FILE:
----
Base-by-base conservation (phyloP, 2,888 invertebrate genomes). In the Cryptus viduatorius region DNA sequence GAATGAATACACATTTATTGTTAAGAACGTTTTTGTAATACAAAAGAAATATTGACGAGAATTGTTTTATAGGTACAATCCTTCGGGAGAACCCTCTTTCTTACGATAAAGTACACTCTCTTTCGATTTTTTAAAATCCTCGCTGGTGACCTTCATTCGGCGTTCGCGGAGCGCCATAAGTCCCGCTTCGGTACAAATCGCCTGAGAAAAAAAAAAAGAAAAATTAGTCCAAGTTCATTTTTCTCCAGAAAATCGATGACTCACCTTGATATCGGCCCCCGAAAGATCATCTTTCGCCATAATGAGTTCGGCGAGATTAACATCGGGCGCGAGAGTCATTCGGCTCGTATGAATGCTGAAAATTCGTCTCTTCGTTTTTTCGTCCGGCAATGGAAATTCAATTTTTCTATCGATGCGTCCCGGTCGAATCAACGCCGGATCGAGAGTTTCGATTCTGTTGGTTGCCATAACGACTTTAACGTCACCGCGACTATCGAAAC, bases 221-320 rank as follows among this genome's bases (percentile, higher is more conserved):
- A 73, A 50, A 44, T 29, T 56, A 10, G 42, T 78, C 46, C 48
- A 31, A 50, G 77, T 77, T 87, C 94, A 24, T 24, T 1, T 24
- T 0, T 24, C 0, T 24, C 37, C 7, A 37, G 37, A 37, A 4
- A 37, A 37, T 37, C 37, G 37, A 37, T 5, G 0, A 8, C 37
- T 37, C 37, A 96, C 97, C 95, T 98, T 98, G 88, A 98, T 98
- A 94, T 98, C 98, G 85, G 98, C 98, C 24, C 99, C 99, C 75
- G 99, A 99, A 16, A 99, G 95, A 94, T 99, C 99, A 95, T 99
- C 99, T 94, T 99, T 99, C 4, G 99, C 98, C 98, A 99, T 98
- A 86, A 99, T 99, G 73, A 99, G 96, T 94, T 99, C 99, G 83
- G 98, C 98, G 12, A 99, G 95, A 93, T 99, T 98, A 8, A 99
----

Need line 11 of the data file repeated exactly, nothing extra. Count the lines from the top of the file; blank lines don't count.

- G 98, C 98, G 12, A 99, G 95, A 93, T 99, T 98, A 8, A 99